Seabed pollution can spread more widely
Discharges of environmental toxins mean that the sea bottom in and around many Norwegian ports and fjords has become very polluted. These substances can be absorbed by fish and shellfish, and represent a threat to living organisms.
Seabed sediments comprise sand, clay, gravel and organic materials. Environmental toxins bind to organic and inorganic particles and thereby often end up in the sedimentary layer when discharged to the sea.
Generally speaking, local sources are the primary contributor to seabed pollution, with industry as by far the biggest originator of these deposits.
Environmental toxins have been introduced to Norway’s fjords for many years, but the bulk of the discharges have occurred over the past five decades.
In most areas, particularly off ports and towns, this marine pollution has many sources. Sediments in these areas often contain a blend of numerous different toxins.
Cadmium, mercury, lead, tributyltin (TBT), polychlorinated biphenyls (PCB), polycyclic aromatic hydrocarbons (PAH) and dioxins are among toxins normally found on Norwegian seabeds.
Such pollutants can spread from the sediments to the overlying water and to organisms. Certain of them are more easily soluble in water than others.
Environmental toxins found in seabed sediments can have a variety of harmful effects on marine organisms. These include hormonal disruptions, reduced reproductive ability, damage to immune systems and organs, cancers, higher mortality or reduced growth.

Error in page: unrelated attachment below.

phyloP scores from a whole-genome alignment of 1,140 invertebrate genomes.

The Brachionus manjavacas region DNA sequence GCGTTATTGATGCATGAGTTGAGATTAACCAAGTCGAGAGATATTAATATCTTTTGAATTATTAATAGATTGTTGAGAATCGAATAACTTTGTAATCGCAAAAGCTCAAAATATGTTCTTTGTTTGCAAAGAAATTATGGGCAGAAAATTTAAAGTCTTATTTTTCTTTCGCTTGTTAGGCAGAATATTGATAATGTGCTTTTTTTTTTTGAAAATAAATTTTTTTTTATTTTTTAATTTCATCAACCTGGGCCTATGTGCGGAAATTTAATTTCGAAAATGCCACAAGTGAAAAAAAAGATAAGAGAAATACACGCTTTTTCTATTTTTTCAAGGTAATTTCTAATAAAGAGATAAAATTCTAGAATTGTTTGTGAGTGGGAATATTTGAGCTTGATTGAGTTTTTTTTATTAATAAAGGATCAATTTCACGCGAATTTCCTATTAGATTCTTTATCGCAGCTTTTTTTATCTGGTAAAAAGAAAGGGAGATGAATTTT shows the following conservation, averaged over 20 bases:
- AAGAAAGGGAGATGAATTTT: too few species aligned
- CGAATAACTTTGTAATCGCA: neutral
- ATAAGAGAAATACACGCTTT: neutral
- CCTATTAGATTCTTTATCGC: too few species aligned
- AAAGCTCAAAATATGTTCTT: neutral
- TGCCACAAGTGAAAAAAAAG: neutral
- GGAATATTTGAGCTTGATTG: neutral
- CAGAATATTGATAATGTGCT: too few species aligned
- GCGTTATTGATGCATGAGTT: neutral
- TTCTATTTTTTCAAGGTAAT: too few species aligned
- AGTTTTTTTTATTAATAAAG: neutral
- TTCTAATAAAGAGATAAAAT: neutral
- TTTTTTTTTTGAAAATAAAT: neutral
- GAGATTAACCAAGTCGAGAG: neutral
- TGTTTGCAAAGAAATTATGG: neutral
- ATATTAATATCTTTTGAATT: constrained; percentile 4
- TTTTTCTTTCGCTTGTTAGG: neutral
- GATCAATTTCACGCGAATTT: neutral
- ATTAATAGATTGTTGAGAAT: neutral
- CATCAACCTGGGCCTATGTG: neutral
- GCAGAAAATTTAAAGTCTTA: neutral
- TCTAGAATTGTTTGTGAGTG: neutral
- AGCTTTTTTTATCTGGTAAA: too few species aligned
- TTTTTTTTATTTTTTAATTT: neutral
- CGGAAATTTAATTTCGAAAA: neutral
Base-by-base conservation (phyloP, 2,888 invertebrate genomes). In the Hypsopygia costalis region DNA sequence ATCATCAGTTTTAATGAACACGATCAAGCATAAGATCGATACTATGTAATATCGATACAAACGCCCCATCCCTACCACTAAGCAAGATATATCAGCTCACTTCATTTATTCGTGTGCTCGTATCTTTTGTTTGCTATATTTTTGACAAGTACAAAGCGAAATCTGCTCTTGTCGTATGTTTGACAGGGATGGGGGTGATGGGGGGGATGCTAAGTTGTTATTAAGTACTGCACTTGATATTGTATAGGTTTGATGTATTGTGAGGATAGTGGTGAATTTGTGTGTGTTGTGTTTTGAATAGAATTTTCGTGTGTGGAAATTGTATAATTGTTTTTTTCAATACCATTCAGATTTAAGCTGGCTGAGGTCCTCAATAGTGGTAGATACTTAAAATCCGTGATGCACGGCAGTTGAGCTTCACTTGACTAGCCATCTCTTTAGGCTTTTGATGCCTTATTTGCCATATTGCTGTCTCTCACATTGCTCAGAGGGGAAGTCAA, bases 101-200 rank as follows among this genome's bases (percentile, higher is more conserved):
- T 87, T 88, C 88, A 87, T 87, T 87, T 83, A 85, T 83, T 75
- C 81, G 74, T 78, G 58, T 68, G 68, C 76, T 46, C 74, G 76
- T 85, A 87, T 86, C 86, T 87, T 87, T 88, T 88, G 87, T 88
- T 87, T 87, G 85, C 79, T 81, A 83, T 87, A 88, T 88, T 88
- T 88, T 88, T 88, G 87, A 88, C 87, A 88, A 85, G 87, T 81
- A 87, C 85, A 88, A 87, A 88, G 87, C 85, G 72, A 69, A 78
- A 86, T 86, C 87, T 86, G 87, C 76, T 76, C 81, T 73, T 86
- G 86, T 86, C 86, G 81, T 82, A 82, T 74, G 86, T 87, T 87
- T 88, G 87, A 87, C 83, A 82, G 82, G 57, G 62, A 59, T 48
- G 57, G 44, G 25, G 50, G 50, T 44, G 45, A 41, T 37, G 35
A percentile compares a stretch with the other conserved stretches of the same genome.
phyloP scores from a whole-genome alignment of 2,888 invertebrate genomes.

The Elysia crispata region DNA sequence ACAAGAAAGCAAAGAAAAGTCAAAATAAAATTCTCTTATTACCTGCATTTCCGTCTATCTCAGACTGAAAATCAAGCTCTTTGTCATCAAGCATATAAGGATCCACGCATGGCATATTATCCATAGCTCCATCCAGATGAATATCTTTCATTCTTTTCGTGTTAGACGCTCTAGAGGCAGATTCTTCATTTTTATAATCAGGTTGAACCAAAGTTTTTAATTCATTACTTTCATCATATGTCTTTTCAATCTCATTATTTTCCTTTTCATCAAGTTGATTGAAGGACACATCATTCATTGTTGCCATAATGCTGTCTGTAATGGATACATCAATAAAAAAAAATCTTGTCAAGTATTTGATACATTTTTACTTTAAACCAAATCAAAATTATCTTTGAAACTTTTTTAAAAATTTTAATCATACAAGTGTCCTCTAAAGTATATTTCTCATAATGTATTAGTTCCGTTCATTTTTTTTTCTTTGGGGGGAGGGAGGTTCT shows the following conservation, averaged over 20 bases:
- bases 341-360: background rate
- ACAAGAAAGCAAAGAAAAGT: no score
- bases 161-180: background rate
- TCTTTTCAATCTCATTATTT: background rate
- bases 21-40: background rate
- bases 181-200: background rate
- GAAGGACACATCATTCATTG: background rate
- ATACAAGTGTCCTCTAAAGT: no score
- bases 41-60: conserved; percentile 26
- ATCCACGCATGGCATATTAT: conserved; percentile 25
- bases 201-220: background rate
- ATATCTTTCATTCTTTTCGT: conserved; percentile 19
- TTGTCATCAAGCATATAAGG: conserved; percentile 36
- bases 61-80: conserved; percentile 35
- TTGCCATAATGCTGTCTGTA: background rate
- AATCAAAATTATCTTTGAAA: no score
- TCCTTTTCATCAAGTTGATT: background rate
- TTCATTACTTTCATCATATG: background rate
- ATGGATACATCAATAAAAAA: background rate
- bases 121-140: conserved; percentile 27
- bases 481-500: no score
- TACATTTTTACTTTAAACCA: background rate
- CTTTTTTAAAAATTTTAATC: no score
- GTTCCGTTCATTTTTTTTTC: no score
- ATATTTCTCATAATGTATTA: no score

It has been established, for example, that snails can become hermaphrodites (possessing both male and female sex organs) and sterile as a result of exposure to TBT.
Environmental toxins have the ability to build up in living organisms. Such bioaccumulation in fish or shellfish, for example, can also expose humans who consume seafood to these substances.
Marine life in a number of fjords and port areas contain such high concentrations of some toxins that the Norwegian Food Safety Authority has warned against eating seafood from these locations.
Industry is by far the largest source of sedimentary pollution. Despite more stringent standards for treating and curbing them, industrial discharges remain an environmental problem.
Examples of sectors which release pollutants to water include smelters and aluminium works, chemical manufacturing, mechanical engineering and mining.
Discharges in ports represent another important source of pollution, along with run-off from towns, landfill sites and so forth on land.
The seabed can continue to be polluted in areas where industrial production, land fills or dumping grounds for waste have existed far back in the past.
A total of 120 areas in Norwegian fjords were investigated for environmental toxins in the seabed between 1993 and 1996. About 90 were very heavily polluted with one or more of these substances.
This work has subsequently been followed up by wider investigations as well as by measures in the most heavily polluted areas.
Traditionally, Norwegian industry and ports have been located at or near the head of a fjord for protection against wind and weather as well as access to cheap hydropower from rivers.
Because the fjords are often deep, water circulation is low close to the bottom and allows industrial and port pollution to accumulate in the sediments. A number of fjords today contain pollutants deposited many decades ago.
Cleaning up the seabed is expensive because the areas involved are so large. County governors have produced action plans for such clean-ups in 29 coastal and fjord areas. Seventeen of the most polluted areas have been given priority.
Investigations are still on-going, but detailed plans have been drawn up in a number of places and work to remove pollution is under way or nearing completion.
Shipyards are an important source of seabed pollution. As a follow-up to the government’s action plan on contaminated sediments, the environmental status of land and seabed areas has been investigated around roughly 100 yards thought to be the most polluted along the Norwegian coast.